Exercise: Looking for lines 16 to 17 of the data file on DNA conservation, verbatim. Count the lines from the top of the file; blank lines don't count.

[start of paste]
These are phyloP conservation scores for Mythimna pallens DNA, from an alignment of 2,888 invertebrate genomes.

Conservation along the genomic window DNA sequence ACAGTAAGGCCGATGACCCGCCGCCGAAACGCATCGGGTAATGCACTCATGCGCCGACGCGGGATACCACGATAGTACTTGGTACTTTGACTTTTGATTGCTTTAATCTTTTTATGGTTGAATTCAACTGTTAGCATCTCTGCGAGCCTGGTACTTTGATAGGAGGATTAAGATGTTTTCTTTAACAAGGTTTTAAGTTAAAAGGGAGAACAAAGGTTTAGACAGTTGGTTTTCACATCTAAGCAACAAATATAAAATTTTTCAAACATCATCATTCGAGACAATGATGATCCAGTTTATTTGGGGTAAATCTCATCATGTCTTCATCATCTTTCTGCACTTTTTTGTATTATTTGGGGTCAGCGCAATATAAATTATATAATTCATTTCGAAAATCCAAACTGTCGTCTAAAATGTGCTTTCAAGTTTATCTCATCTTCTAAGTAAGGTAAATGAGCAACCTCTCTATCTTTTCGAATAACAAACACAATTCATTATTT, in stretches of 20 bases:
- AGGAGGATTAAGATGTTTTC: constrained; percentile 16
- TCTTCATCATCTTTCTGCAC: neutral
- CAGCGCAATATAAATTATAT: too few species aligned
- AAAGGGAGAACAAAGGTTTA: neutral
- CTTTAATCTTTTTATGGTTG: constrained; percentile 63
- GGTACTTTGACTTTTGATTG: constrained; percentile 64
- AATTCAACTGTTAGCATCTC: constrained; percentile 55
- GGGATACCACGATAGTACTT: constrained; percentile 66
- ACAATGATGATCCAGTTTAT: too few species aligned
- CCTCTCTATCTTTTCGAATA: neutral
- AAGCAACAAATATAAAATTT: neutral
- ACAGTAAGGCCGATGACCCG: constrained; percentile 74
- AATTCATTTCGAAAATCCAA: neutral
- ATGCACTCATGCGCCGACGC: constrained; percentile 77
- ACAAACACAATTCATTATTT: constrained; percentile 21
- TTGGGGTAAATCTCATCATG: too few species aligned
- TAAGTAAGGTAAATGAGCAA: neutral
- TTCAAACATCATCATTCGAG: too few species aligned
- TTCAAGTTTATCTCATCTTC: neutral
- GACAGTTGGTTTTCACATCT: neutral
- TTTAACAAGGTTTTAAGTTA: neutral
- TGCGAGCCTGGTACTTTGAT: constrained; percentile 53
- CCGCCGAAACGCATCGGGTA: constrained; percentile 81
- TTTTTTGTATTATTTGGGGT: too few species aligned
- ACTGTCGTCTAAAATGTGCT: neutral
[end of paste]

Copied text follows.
- ATGCACTCATGCGCCGACGC: constrained; percentile 77
- ACAAACACAATTCATTATTT: constrained; percentile 21